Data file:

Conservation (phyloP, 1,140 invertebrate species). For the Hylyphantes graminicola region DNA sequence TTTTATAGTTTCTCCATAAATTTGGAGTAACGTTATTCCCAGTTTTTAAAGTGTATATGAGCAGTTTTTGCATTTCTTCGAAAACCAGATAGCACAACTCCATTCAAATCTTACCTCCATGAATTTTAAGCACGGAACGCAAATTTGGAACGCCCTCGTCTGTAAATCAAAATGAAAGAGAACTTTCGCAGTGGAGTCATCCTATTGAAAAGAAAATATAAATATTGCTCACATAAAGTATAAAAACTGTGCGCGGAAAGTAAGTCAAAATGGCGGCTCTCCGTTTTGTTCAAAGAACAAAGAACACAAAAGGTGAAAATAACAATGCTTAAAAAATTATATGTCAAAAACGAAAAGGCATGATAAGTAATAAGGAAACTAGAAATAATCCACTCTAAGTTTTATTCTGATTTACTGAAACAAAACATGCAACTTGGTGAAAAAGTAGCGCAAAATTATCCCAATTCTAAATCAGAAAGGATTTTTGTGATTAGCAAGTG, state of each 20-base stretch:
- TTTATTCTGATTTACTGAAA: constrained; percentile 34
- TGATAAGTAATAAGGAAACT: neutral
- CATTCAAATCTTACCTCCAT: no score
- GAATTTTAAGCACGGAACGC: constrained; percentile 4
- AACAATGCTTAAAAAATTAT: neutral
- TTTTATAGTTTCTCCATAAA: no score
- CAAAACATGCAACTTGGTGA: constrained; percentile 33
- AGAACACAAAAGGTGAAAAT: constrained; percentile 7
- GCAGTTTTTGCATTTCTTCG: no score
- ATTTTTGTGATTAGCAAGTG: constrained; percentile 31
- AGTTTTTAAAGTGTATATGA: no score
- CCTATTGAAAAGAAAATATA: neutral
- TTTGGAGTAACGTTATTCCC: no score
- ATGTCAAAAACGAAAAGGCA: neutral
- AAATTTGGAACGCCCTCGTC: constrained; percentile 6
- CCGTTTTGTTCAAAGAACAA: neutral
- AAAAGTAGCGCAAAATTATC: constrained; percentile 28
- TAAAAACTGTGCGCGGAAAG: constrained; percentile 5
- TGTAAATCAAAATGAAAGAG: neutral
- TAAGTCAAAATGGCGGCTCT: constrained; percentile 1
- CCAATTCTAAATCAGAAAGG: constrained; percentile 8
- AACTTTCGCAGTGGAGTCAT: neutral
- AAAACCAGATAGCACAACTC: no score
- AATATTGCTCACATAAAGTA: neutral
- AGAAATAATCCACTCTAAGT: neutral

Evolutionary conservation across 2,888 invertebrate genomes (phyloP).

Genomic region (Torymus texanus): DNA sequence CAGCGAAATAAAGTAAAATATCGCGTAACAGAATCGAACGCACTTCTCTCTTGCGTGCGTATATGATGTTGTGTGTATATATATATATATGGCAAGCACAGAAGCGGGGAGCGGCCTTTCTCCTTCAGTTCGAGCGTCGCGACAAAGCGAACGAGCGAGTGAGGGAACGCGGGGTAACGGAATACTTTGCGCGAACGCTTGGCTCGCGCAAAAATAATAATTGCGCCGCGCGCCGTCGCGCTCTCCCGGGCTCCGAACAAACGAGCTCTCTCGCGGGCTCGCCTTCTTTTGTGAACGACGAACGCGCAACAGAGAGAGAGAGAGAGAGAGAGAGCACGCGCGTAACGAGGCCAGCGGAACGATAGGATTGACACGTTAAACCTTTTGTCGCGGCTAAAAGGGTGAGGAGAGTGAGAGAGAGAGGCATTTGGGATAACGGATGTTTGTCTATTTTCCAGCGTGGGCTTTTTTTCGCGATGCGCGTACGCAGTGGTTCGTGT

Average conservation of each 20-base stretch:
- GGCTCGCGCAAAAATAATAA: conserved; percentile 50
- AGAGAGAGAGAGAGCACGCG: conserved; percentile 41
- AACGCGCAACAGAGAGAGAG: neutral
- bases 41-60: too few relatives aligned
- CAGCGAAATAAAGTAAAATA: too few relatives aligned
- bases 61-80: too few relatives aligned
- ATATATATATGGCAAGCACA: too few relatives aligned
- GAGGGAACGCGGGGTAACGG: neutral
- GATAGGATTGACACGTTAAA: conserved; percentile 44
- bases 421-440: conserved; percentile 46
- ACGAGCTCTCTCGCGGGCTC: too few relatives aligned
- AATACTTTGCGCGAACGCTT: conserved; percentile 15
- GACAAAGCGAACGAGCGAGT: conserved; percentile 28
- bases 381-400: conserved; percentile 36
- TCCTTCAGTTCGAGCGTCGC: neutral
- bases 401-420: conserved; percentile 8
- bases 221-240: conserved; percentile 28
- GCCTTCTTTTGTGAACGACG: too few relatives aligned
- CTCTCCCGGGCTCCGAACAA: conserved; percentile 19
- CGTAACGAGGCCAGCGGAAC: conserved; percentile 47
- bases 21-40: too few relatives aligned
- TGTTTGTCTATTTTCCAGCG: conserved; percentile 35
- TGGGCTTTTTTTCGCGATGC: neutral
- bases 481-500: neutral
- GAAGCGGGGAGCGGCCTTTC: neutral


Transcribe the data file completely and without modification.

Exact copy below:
Conservation (phyloP, 1,140 invertebrate species). For the Hylyphantes graminicola region DNA sequence TTTTATAGTTTCTCCATAAATTTGGAGTAACGTTATTCCCAGTTTTTAAAGTGTATATGAGCAGTTTTTGCATTTCTTCGAAAACCAGATAGCACAACTCCATTCAAATCTTACCTCCATGAATTTTAAGCACGGAACGCAAATTTGGAACGCCCTCGTCTGTAAATCAAAATGAAAGAGAACTTTCGCAGTGGAGTCATCCTATTGAAAAGAAAATATAAATATTGCTCACATAAAGTATAAAAACTGTGCGCGGAAAGTAAGTCAAAATGGCGGCTCTCCGTTTTGTTCAAAGAACAAAGAACACAAAAGGTGAAAATAACAATGCTTAAAAAATTATATGTCAAAAACGAAAAGGCATGATAAGTAATAAGGAAACTAGAAATAATCCACTCTAAGTTTTATTCTGATTTACTGAAACAAAACATGCAACTTGGTGAAAAAGTAGCGCAAAATTATCCCAATTCTAAATCAGAAAGGATTTTTGTGATTAGCAAGTG, state of each 20-base stretch:
- TTTATTCTGATTTACTGAAA: constrained; percentile 34
- TGATAAGTAATAAGGAAACT: neutral
- CATTCAAATCTTACCTCCAT: no score
- GAATTTTAAGCACGGAACGC: constrained; percentile 4
- AACAATGCTTAAAAAATTAT: neutral
- TTTTATAGTTTCTCCATAAA: no score
- CAAAACATGCAACTTGGTGA: constrained; percentile 33
- AGAACACAAAAGGTGAAAAT: constrained; percentile 7
- GCAGTTTTTGCATTTCTTCG: no score
- ATTTTTGTGATTAGCAAGTG: constrained; percentile 31
- AGTTTTTAAAGTGTATATGA: no score
- CCTATTGAAAAGAAAATATA: neutral
- TTTGGAGTAACGTTATTCCC: no score
- ATGTCAAAAACGAAAAGGCA: neutral
- AAATTTGGAACGCCCTCGTC: constrained; percentile 6
- CCGTTTTGTTCAAAGAACAA: neutral
- AAAAGTAGCGCAAAATTATC: constrained; percentile 28
- TAAAAACTGTGCGCGGAAAG: constrained; percentile 5
- TGTAAATCAAAATGAAAGAG: neutral
- TAAGTCAAAATGGCGGCTCT: constrained; percentile 1
- CCAATTCTAAATCAGAAAGG: constrained; percentile 8
- AACTTTCGCAGTGGAGTCAT: neutral
- AAAACCAGATAGCACAACTC: no score
- AATATTGCTCACATAAAGTA: neutral
- AGAAATAATCCACTCTAAGT: neutral

Evolutionary conservation across 2,888 invertebrate genomes (phyloP).

Genomic region (Torymus texanus): DNA sequence CAGCGAAATAAAGTAAAATATCGCGTAACAGAATCGAACGCACTTCTCTCTTGCGTGCGTATATGATGTTGTGTGTATATATATATATATGGCAAGCACAGAAGCGGGGAGCGGCCTTTCTCCTTCAGTTCGAGCGTCGCGACAAAGCGAACGAGCGAGTGAGGGAACGCGGGGTAACGGAATACTTTGCGCGAACGCTTGGCTCGCGCAAAAATAATAATTGCGCCGCGCGCCGTCGCGCTCTCCCGGGCTCCGAACAAACGAGCTCTCTCGCGGGCTCGCCTTCTTTTGTGAACGACGAACGCGCAACAGAGAGAGAGAGAGAGAGAGAGAGCACGCGCGTAACGAGGCCAGCGGAACGATAGGATTGACACGTTAAACCTTTTGTCGCGGCTAAAAGGGTGAGGAGAGTGAGAGAGAGAGGCATTTGGGATAACGGATGTTTGTCTATTTTCCAGCGTGGGCTTTTTTTCGCGATGCGCGTACGCAGTGGTTCGTGT

Average conservation of each 20-base stretch:
- GGCTCGCGCAAAAATAATAA: conserved; percentile 50
- AGAGAGAGAGAGAGCACGCG: conserved; percentile 41
- AACGCGCAACAGAGAGAGAG: neutral
- bases 41-60: too few relatives aligned
- CAGCGAAATAAAGTAAAATA: too few relatives aligned
- bases 61-80: too few relatives aligned
- ATATATATATGGCAAGCACA: too few relatives aligned
- GAGGGAACGCGGGGTAACGG: neutral
- GATAGGATTGACACGTTAAA: conserved; percentile 44
- bases 421-440: conserved; percentile 46
- ACGAGCTCTCTCGCGGGCTC: too few relatives aligned
- AATACTTTGCGCGAACGCTT: conserved; percentile 15
- GACAAAGCGAACGAGCGAGT: conserved; percentile 28
- bases 381-400: conserved; percentile 36
- TCCTTCAGTTCGAGCGTCGC: neutral
- bases 401-420: conserved; percentile 8
- bases 221-240: conserved; percentile 28
- GCCTTCTTTTGTGAACGACG: too few relatives aligned
- CTCTCCCGGGCTCCGAACAA: conserved; percentile 19
- CGTAACGAGGCCAGCGGAAC: conserved; percentile 47
- bases 21-40: too few relatives aligned
- TGTTTGTCTATTTTCCAGCG: conserved; percentile 35
- TGGGCTTTTTTTCGCGATGC: neutral
- bases 481-500: neutral
- GAAGCGGGGAGCGGCCTTTC: neutral